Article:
But in places that have been ravaged by war for decades, that question is relatively easy to answer. Any group where the rule of law is partly present is vastly more desirable than places where there is no rule of law. No matter how dictatorial a regime may (or may not be) if it allows people to carry on their daily life with any semblance of normalcy, it is preferable to a an apparently permanent state of civil war.
In this context, whether Islamic regimes are oppressive or allow for freedoms or not is irrelevent. All that matters to the people involved is that they find some measure of outer peace. The only reason that I'm even bringing up Islam is that various Islamic groups, perhaps because of the role that Law plays in Islamic theology, seem to be the only groups that understands the importance of the rule of law.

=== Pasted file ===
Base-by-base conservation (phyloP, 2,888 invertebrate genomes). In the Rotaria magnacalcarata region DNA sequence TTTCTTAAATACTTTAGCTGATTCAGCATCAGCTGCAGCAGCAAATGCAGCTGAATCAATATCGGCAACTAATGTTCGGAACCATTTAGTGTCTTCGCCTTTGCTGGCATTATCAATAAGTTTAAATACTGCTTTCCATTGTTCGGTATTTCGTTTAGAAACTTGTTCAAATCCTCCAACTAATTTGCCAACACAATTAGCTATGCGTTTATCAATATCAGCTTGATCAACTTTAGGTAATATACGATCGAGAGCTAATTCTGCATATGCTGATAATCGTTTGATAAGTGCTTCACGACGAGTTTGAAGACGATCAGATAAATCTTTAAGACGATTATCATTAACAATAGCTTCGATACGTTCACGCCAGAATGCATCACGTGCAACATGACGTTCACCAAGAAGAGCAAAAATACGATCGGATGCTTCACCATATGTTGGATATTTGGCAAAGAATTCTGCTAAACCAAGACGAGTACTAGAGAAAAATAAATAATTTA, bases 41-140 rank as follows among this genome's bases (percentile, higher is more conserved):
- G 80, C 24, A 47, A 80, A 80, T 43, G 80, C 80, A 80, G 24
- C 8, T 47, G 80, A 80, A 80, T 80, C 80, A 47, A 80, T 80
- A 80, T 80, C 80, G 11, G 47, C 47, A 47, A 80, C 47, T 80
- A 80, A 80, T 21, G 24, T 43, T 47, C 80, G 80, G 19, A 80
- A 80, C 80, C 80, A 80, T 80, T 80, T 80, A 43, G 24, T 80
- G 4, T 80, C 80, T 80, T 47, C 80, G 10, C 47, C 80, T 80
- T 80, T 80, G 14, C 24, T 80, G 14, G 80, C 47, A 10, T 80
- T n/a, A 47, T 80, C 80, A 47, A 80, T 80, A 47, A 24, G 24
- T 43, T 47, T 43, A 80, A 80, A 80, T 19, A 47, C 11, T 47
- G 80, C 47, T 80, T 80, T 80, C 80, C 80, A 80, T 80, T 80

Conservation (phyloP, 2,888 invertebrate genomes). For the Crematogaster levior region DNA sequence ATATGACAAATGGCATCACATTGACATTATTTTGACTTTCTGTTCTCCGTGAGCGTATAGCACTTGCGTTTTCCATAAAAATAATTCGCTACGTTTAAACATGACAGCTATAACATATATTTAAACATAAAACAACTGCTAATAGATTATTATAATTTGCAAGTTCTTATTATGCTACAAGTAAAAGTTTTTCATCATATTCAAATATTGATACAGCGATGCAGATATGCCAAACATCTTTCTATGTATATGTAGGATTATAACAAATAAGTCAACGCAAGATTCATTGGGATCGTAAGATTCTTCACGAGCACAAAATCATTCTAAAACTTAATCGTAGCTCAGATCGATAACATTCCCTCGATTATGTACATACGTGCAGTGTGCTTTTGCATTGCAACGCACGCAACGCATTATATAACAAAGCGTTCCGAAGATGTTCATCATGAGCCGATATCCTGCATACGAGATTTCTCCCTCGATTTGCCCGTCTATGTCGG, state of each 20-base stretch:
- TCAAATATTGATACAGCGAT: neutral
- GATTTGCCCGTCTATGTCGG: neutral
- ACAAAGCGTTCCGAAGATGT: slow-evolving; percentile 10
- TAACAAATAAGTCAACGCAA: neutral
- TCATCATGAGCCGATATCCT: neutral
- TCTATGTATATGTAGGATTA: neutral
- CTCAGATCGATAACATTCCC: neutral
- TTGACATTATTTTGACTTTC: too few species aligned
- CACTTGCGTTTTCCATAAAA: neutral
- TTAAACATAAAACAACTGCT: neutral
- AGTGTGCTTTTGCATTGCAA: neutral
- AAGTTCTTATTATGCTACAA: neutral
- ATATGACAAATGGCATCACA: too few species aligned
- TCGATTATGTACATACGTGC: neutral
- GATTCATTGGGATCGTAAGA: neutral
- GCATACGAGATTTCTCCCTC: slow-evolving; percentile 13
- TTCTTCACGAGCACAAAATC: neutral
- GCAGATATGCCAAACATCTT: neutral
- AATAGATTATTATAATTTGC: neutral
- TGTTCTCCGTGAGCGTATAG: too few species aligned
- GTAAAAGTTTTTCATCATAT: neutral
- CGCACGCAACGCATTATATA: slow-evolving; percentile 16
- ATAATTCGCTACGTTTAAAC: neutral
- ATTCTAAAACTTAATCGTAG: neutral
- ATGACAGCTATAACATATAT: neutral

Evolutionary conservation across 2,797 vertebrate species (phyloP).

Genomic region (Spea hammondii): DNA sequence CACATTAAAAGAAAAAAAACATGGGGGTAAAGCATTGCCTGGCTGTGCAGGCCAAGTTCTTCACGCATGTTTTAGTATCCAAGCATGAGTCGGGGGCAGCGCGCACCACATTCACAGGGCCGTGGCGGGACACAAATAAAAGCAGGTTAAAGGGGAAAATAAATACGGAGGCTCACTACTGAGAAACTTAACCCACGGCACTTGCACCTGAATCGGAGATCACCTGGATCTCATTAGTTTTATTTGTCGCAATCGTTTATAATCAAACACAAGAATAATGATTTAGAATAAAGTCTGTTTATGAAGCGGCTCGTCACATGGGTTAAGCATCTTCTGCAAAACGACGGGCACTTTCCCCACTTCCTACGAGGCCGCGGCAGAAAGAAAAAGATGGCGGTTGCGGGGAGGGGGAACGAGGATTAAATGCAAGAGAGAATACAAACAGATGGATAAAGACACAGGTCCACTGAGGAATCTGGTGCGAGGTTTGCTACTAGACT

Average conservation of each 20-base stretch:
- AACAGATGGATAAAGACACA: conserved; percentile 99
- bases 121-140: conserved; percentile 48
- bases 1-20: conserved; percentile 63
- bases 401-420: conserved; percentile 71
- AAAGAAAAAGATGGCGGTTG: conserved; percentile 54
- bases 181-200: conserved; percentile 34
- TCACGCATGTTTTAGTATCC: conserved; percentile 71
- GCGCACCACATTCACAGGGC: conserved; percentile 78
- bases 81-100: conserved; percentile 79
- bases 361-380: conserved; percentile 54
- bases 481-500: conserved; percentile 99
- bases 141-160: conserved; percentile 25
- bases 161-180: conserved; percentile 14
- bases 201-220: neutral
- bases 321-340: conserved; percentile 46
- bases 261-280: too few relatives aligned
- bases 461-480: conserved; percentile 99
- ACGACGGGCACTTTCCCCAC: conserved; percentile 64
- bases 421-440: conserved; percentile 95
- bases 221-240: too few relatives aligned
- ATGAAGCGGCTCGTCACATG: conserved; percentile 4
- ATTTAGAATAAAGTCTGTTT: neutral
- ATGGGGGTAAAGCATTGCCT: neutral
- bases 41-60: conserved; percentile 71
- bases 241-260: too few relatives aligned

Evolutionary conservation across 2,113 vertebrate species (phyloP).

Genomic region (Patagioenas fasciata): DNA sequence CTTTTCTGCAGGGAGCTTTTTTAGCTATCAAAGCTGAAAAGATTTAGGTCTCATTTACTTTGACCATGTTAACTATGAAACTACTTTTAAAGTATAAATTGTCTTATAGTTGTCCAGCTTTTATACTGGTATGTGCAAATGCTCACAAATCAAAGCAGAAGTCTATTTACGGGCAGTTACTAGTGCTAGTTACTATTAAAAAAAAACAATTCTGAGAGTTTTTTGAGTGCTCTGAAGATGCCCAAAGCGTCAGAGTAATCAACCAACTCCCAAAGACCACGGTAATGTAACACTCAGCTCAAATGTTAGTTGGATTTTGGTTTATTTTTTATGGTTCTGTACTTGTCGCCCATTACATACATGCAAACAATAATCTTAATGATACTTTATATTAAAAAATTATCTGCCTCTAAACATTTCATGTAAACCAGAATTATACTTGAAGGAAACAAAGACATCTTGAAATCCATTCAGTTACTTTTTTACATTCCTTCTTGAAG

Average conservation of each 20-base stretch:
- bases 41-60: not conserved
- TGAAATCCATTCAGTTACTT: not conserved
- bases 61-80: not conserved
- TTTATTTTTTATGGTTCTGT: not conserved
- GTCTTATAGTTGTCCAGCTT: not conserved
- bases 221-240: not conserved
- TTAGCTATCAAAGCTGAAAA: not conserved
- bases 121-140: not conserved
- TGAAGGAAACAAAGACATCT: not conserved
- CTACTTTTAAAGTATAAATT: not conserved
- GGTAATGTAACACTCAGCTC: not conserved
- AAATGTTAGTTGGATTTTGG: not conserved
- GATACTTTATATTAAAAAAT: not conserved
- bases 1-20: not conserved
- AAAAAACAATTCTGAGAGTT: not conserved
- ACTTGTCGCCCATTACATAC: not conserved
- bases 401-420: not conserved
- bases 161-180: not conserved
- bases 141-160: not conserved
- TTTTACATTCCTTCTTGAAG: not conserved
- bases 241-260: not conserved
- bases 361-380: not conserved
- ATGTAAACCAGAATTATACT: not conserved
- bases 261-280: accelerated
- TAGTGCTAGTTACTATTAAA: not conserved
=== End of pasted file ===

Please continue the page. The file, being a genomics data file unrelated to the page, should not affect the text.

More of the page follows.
Which is the largest failure of US action in Somalia. (The same mistake is also currently on-going in Afghanistan and Iraq.) The US did not go in with the intention of establishing civil order, but only to depose a certain regime or to prevent certain warlords from coming to power. Such involvement is useless at best without the establishment of civil order.
This same drama will play out time and again. Whichever group proves best at bringing civil order will first win the hearts and minds of the people. Once these hearts and minds are won long enough to come to power, all that needs to be done is maintain civil order relative to the expectations of the people.
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